Background: Non-randomised study designs, especially controlled before-after (CBA) studies using aggregate level data, are increasingly used to evaluate policies and programmes in the fields of healthcare, public health, social welfare and education. Most researchers, however, use suboptimal or even inappropriate analysis methods, which may lead to distorted conclusions about the intervention effect. It is important to understand the implications of different analysis methods for the findings of individual studies as well as for the conclusions of systematic reviews.
Objectives: We assessed the influence that different analysis methods commonly applied in CBA studies have on the size of the effect estimate and the associated precision.
Methods: We re-analysed a previously conducted CBA study by Paudel et al. (2017) 'Impact of the Community-Based Newborn Care Package in Nepal: a quasi-experimental evaluation', examining impacts of a government programme on a range of behaviours influencing neonatal health in 10 intervention and 10 propensity score-matched control districts. We performed the following pre-defined analyses:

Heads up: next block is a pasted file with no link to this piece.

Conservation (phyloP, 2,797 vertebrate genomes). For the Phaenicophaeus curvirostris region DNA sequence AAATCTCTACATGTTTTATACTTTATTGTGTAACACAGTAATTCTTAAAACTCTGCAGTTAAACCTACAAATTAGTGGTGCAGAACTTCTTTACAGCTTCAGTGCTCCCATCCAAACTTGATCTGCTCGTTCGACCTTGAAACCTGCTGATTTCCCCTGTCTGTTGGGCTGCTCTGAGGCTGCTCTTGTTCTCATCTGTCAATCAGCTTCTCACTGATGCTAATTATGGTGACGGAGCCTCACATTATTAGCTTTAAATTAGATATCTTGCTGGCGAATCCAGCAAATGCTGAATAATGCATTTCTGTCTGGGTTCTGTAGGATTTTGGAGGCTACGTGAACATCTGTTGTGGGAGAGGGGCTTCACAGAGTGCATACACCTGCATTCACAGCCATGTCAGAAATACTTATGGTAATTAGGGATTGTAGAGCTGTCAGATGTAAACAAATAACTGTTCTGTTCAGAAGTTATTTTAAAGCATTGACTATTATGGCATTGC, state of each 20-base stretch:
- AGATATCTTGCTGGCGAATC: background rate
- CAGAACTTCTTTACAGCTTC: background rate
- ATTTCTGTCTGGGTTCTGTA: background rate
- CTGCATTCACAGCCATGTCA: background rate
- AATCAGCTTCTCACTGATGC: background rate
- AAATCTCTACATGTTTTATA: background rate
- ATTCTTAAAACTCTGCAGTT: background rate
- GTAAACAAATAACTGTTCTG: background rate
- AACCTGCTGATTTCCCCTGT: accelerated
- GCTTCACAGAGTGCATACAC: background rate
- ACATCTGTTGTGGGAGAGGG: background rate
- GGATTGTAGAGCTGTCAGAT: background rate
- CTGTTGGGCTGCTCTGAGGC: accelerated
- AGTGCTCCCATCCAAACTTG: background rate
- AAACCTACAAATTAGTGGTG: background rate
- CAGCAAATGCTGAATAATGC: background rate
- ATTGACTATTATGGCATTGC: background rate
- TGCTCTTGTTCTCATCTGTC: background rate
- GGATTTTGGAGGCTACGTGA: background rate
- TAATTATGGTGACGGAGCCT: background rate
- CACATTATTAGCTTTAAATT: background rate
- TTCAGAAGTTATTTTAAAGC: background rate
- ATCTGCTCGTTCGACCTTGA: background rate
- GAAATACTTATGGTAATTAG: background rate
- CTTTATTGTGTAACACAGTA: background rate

- comparison of post-intervention means between intervention and control groups;
- comparison of pre- and post-intervention means of the intervention group only;
- comparison of pre-post mean differences in intervention and control groups; and,
- difference-in-differences analysis.
We also assessed the effect of adjusting for clustering by district or not.
Results: The different analysis methods yielded differential impacts of the Community-Based Newborn Care Package, with insufficient use of the data as well as unit of analysis errors leading to imprecision of the effect estimates.
Conclusions: The choice of analysis can influence the estimated direction of intervention effect, effect size and statistical significance. Commonly applied methods for analysing CBA studies can lead to misleading conclusions if the analysis fails to fully exploit the collected data, or to take clustering effects into account. It is important for systematic reviewers to re-analyse incorrectly analysed CBA studies.